Possibly a better way would be to have bottom and top edges for each climate for existing cliff images? Though even this would mean 2x5x50x65 additional images (although I reckon 20 blending maps could reduce this down to 2x5x7x2+2=142 images to draw). Would need some logic in there about bottom of cliffs as at moment these are all straight and landscape tile in front is just drawn over the cliff behind. You'd be unlikely to be able to see the transitions in 64 paksets but might be able to make interesting effects in 128 or higher. Not sure it would be enough difference to make change worthwhile though, and would only work for straight cliffs, the 90 degree corners would look bad still probably...
Instead of replacing the cliff image, I think it would be better to have two additional images in front of the cliff, one at the top and one at the bottom. Thus, you would be able to show the ground the cliff ends on, and possibly a bit of grass hanging over at the top if suitable. And of course, you could use that for fences on the front of the upper tile.
But I don't think that's in question here. If moving away from ground objects, the thing to look at would be the ground itself.
The ground gets generated by the game, based on the light map, the climate textures, and the blending pattern; and there is only that one ground. Ground objects are essentially a workaround for the lack of variety, I think in most games, there are actually several ground textures instead - Eg. Caesar 3.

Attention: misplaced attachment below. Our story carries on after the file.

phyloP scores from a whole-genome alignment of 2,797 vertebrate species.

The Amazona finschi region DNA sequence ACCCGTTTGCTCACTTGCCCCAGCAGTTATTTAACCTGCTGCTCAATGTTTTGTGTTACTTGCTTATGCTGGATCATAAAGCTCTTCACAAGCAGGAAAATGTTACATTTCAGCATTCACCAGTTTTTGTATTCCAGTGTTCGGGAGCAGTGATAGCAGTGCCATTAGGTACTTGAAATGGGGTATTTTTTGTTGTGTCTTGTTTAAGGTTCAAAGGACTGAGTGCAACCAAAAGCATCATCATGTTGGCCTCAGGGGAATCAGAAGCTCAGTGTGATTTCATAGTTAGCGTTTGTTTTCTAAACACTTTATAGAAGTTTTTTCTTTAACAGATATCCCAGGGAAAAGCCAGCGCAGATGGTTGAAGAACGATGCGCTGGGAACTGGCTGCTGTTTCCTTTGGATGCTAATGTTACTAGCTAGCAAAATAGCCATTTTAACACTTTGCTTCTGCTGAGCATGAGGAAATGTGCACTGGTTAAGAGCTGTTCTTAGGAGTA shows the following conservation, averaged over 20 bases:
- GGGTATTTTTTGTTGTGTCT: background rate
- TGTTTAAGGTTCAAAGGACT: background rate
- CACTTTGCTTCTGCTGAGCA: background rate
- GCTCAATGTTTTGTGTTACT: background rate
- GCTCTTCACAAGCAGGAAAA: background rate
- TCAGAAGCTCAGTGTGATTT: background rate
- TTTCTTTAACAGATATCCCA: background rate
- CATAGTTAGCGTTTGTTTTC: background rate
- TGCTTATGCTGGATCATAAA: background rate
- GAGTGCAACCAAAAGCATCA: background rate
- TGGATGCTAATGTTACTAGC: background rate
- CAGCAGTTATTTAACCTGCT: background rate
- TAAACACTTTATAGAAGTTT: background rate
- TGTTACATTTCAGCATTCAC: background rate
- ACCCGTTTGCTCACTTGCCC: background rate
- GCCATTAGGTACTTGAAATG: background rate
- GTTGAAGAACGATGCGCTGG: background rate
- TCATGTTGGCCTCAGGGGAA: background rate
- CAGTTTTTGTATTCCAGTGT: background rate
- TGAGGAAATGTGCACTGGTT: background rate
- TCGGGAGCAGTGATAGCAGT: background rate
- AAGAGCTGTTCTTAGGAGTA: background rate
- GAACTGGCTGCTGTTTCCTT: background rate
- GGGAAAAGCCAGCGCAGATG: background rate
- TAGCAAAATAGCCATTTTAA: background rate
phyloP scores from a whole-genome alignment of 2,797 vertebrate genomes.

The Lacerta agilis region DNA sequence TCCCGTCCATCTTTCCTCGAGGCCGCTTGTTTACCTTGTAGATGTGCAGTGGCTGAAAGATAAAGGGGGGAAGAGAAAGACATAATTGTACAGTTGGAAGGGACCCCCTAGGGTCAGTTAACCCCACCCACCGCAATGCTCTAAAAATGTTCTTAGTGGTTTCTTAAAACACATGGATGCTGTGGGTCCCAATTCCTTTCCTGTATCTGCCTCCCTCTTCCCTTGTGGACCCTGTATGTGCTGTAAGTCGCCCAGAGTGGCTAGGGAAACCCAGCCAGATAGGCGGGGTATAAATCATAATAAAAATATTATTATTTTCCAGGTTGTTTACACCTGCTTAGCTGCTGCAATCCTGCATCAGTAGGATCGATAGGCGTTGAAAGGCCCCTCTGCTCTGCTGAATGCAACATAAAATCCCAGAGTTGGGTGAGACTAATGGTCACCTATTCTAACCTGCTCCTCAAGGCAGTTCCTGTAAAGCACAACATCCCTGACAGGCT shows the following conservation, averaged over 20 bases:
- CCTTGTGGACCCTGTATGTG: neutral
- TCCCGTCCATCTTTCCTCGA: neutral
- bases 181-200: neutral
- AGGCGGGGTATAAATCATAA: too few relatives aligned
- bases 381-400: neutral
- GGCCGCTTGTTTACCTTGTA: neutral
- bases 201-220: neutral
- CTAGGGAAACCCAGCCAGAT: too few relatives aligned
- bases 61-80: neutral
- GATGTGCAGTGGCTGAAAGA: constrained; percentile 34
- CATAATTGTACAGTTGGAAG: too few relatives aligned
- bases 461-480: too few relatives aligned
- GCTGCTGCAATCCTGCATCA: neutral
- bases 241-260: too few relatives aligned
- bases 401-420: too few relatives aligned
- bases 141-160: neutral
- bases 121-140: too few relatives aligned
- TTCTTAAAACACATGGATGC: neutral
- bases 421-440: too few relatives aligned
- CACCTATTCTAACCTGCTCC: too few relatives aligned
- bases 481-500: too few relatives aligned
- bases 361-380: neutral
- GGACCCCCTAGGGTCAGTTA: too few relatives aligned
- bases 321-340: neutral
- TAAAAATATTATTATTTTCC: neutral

I once tried to change the lightmaps to gain more structure in the ground, and it works pretty well. The lightmap does not actually need to be flat, you could even creat cliffs right there - except that it will be textured with the climate texture, and it looks very silly if you build a road on it.
If blending and generating graphics within the program are part of the process, I think it should not be a groundobject, but an advancement on the ground generation itself, allowing multiple different graphics for the same slope to be used, mixing actual graphics of rocks, flowers and mushrooms with the generated slopes from lightmaps, and so on. This would make sure that there is a bit of variation even if you just raised or lowered a bunch of land.
Cliffs designed around water would potentially require not just 65 tiles but also ones taking into account different water positions and start and ends.
By the way, for me it was more about ground variation than an actual cliff project. I worked with ground objects a bit and I think it looks really nice if you have just small variations in each tile, setting there appearence so they appear on every tile. But if you do it, slopes look boring. Maybe having an object that behaves like a tree instead (but does not use up tree slots or grow in forests) would be an easier alternative?